Reliquary of the Holy Blood in Rothenburg ob der Tauber
To make sense out of the Holy Blood Altar, the reliquary is a good place to start, as it is the entire reason for the altar’s very existence. The reliquary is a metal cross with a rock-crystal capsule at the center that contains the Holy Blood. It dates from around 1270 but by the end of the 15th century, the church desired a more suitable display cabinet for this treasure.
The contract Tilman Riemenschneider received for creating the Holy Blood Altar in 1501 was very specific about this part of the altar. The cross had to be mounted on a column held in place by two kneeling angels. On their sides, a depiction of the Virgin Mary and the angel Gabriel announcing an angelic greeting.
At the very top is Christ, depicted as a Schmerzensmann (Man of Sorrows), as is very often used on such large altars. Christ, although martyred and with the signs of the stigmata, had risen and ascended to heaven, in stark contrast to the depiction of crucifixion lower down.
This upper superstructure (Gesprenge) is easily explained but the rest of the altar is less obvious. Why is the crucifixion at the bottom and the Last Supper center, rather than the more conventional reverse order?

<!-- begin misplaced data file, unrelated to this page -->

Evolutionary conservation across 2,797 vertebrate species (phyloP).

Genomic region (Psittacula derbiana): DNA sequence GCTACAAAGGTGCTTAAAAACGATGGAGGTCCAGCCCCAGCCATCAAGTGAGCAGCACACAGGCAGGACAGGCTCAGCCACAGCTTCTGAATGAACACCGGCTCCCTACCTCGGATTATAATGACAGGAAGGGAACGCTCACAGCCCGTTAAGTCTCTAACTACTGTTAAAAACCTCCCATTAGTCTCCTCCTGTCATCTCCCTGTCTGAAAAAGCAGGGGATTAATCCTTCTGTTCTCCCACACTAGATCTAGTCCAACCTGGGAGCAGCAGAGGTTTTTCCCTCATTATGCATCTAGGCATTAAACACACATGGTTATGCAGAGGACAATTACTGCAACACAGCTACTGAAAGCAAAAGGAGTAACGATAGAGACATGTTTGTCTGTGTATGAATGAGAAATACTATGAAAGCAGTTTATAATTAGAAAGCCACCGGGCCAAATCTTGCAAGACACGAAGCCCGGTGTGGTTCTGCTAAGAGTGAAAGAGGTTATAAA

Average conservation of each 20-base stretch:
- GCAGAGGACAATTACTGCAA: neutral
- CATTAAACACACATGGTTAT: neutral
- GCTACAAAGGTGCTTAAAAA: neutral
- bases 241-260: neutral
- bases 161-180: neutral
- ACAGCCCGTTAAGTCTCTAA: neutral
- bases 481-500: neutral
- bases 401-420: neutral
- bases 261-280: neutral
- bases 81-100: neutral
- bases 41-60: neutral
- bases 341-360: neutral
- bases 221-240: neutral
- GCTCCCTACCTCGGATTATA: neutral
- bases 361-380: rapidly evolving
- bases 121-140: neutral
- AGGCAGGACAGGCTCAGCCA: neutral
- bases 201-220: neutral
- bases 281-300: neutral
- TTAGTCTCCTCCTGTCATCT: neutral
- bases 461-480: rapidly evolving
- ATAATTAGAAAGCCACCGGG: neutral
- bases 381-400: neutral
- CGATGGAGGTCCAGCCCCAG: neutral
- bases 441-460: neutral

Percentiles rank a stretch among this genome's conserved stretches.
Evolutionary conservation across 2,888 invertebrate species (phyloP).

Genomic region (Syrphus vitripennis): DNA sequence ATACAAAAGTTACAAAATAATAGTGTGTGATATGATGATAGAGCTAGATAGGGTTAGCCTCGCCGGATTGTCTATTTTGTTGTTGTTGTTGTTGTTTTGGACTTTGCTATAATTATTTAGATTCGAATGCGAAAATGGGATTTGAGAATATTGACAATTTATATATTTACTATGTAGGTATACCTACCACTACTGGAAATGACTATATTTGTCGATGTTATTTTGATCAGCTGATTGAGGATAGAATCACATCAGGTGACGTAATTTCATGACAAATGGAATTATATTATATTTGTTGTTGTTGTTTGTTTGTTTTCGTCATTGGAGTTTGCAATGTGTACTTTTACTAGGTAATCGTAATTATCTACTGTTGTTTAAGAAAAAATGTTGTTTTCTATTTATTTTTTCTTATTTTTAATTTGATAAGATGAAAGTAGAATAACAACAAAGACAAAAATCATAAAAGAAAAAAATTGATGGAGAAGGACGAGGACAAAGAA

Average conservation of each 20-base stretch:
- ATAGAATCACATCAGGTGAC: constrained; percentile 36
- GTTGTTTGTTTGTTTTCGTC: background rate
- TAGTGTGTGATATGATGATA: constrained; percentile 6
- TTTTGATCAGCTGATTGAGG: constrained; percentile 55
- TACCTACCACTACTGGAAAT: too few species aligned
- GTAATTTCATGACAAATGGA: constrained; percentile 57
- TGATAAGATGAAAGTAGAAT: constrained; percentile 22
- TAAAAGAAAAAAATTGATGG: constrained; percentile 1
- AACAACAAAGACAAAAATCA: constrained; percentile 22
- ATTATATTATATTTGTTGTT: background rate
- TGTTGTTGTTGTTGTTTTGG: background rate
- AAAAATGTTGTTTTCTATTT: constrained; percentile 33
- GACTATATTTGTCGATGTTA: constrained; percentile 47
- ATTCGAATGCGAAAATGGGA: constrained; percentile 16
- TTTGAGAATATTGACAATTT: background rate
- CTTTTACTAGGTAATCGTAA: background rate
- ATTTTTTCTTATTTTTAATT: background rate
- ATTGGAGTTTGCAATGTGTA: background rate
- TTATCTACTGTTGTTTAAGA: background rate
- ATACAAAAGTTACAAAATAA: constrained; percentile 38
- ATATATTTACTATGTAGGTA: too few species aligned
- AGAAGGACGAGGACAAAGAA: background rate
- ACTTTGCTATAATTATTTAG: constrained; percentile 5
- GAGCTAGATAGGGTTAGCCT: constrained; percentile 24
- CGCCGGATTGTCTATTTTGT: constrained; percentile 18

To fully appreciate symbolism, it is important to understand the origins of the Holy Blood relic.
Origins of the Holy Blood Relic in Rothenburg
The Holy Blood in Christian theology obviously refers to the blood of Christ. Looking at for example any Fra Angelico painting of St Sebastian and the Crucifixion, or simply the main altar in the front of this church, makes it clear that a lot of blood was shed. According to legend, Joseph of Arimathea cleaned the blood of the body of Christ but this is now claimed to be in the Heilig-Bloedbasiliek in Bruges, Belgium.